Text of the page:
Wylie says Cambridge Analytica had tested Trump campaign slogans since 2014: "I was surprised when I saw the Trump campaign and it started, you know, talking about building walls or draining the swamp. And I’m remembering in my head, wait, we tested this." https://t.co/3u8JNn3DlO pic.twitter.com/7ftRpIiivI
— CNN (@CNN) March 20, 2018
In the final part, Wylie expresses regret over the "morally egregious" data weapon he helped set up. You can watch the entire segment below. Peter Weber
A female FedEx employee was injured early Tuesday when a package at the FedEx facility in Schertz, Texas, exploded. SanantonioFIRE says the package was destined for Austin, and the FBI tells CBS News that it is "more than possible" that the explosion is linked to the four explosions in Austin this month. Two people were killed and four injured in those blasts.
Of the 75 people working at the facility, only one complained of injury described as a non life threatening percussion type injury.
All inbound and outbound packages are in limbo, and transport vehicles are in gridlock. At this hour, ATF and FBI assets are beginning to arrive.
— sanantonioFIRE (@saFIREorg) March 20, 2018
The latest of the explosions was Sunday night, when two men in their early 20s hit a tripwire, setting off an explosive device anchored to a metal yard sign near the head of a hiking trail in southwest Austin, according to the federal Bureau of Alcohol, Tobacco, Firearms, and Explosives. "We are clearly dealing with what we believe to be a serial bomber at this point," Austin police Chief Brian Manley said Monday, before the Schertz explosion.
— Fox News (@FoxNews) March 20, 2018
The previous three package bombs were believed to have been hand delivered to their targets, not sent through the mail or a package service. There is a $115,000 reward for information leading to the arrest of the bomber or bombers. Peter Weber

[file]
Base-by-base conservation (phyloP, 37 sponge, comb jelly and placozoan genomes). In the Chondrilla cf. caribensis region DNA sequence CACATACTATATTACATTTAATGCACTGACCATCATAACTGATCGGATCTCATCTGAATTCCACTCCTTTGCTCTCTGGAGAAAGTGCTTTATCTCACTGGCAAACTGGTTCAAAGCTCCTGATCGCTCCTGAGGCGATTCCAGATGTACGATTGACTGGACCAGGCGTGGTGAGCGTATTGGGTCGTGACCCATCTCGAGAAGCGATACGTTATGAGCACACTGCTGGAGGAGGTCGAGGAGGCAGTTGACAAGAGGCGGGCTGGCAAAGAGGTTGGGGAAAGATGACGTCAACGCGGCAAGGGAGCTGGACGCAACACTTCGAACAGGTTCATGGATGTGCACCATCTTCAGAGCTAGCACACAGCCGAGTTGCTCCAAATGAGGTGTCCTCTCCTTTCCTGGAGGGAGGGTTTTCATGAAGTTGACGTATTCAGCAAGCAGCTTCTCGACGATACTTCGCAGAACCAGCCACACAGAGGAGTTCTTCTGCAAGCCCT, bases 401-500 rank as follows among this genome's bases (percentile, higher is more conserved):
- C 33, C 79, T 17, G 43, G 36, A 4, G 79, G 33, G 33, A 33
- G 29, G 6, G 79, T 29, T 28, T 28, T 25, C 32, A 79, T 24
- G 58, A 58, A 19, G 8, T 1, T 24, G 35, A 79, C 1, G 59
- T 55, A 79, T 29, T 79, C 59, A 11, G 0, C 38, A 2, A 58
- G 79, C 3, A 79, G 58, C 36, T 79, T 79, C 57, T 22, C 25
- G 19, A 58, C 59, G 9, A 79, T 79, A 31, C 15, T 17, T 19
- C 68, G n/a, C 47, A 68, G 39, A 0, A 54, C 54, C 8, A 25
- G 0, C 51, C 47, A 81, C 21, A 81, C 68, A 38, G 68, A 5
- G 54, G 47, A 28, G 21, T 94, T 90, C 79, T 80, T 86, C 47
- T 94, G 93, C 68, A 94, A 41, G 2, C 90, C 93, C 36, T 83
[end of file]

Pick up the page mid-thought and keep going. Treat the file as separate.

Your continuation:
On Sunday, the White House asked congressional Democrats to accept two and a half years of legal protections for DREAMers, or young immigrants brought to the U.S. illegally as children, in return for $25 billion for President Trump's border wall, Politico reports. Democrats countered with $25 billion for the wall and border security in return for permanent protection for 1.8 million DREAMers, not just through September 2020, and the White House balked. The omnibus spending package that must pass this week might be Trump's last best chance to get funding for his border wall this year, or ever if Democrats take control of Congress — and on Monday, three organizations supported by conservative megadonors Charles and David Koch urged Trump to take the offer.
Brent Gardner at Americans for Prosperity called the Democrats' proposal "an offer all parties should immediately accept," and Daniel Garza at the LIBRE Initiative said "Congress and the White House should seize this chance." Nathan Nascimento, an executive vice president at the Freedom Partners chamber of commerce, said that "if a deal was on the table that offered both security at the border and permanent status for DREAMers, that's a deal that Republicans, Democrats, and President Trump should support. We cannot continue to allow politics to stand in the way of finding a solution to this problem."
Trump did not seem to be interested late Monday, however.
The Democrats do not want to help DACA. Would be so easy to make a deal!
— Donald J. Trump (@realDonaldTrump) March 20, 2018
Trump ended the Deferred Action on Childhood Arrivals (DACA) program last fall, setting March 5 as the end of the temporary protection for DREAMers, but federal courts have stayed his order for now. Peter Weber